Anti-smoking groups are pressuring Democrats to support the Obama administration's controversial Pacific Rim trade deal.
The deal prohibits tobacco companies from using the dispute settlement system under the terms of the Trans-Pacific Partnership.
That means the companies would be unable to file lawsuits when foreign governments restrict labels placed on cigarette packaging, The Hill reports.
Republicans disagree with the prohibition and Senate Majority Leader Mitch McConnell is demanding it not be included.
As well, GOP lawmakers who represent tobacco-growing states — and many Democrats being pressed by labor unions — are vowing to oppose the deal.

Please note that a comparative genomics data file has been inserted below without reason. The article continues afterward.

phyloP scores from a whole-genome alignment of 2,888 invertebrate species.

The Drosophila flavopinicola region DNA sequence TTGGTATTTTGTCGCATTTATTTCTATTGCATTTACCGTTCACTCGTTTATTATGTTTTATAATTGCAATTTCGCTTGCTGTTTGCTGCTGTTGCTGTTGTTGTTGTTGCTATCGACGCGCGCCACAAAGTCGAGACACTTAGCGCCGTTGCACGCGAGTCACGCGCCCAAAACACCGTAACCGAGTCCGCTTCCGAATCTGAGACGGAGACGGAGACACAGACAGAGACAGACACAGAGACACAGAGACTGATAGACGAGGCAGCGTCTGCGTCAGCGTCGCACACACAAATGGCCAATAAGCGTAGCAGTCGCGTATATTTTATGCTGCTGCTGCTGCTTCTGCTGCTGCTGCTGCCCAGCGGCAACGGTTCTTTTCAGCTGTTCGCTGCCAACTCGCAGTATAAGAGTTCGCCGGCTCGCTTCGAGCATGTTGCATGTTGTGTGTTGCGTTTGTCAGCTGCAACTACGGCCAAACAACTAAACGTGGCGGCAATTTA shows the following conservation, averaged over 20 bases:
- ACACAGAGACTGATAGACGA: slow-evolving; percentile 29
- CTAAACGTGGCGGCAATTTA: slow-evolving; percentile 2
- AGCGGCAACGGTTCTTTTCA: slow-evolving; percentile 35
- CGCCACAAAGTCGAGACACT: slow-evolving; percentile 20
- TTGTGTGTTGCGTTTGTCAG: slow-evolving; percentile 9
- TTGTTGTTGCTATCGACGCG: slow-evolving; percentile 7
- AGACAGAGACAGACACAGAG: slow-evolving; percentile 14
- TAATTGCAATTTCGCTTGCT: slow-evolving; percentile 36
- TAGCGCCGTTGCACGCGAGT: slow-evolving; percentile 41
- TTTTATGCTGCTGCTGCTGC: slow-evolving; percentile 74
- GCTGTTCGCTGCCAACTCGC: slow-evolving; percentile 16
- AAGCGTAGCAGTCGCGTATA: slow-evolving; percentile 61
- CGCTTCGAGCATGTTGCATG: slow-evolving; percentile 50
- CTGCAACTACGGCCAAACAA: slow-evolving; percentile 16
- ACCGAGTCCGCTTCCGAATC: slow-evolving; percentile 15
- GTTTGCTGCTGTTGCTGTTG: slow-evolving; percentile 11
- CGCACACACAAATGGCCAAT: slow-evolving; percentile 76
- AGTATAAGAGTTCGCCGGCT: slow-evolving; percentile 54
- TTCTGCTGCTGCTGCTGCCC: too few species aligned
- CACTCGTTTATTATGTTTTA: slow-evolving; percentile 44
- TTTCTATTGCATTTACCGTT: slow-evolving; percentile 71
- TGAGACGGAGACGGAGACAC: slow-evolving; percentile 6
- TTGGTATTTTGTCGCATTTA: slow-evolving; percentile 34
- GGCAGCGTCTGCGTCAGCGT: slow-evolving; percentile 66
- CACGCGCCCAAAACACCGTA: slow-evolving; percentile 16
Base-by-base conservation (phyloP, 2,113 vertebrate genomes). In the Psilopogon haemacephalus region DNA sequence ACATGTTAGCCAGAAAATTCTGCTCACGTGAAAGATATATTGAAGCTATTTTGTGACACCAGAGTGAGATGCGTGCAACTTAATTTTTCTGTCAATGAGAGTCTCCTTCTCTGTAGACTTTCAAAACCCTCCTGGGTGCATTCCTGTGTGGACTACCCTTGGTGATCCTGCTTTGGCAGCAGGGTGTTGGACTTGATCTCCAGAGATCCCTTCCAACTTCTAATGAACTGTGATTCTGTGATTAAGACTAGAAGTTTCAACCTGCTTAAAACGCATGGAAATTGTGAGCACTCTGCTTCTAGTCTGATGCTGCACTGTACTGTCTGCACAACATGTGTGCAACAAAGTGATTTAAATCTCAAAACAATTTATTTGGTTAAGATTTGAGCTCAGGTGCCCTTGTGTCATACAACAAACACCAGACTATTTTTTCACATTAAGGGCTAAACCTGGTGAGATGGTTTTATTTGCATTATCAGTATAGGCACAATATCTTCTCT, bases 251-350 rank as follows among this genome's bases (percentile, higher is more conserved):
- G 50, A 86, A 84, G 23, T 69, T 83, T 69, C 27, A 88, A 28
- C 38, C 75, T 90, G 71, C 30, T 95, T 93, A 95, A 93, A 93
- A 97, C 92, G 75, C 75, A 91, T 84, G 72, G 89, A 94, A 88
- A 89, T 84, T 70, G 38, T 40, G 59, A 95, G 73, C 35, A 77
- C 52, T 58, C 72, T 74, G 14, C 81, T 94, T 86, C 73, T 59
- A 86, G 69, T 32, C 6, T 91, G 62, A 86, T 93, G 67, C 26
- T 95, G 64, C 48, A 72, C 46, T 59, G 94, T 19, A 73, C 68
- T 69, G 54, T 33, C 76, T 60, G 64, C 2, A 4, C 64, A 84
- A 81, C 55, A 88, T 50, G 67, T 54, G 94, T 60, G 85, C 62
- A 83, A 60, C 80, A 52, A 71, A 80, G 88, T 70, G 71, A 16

But groups including the American Cancer Society and the Campaign for Tobacco-Free Kids are pressing those Democrats to support it.
"Most Democrats are still making up their minds as they weigh the actual impact on their constituents," Matthew Myers, president of the Campaign for Tobacco-Free Kids, said in an interview.
"There will be more support for the Pacific deal than people expect," Matthew Myers, president of the Campaign for Tobacco-Free Kids, told The Hill.
The economic and public policy deal between 12 Pacific Rim would help lower tariffs on trade deals.
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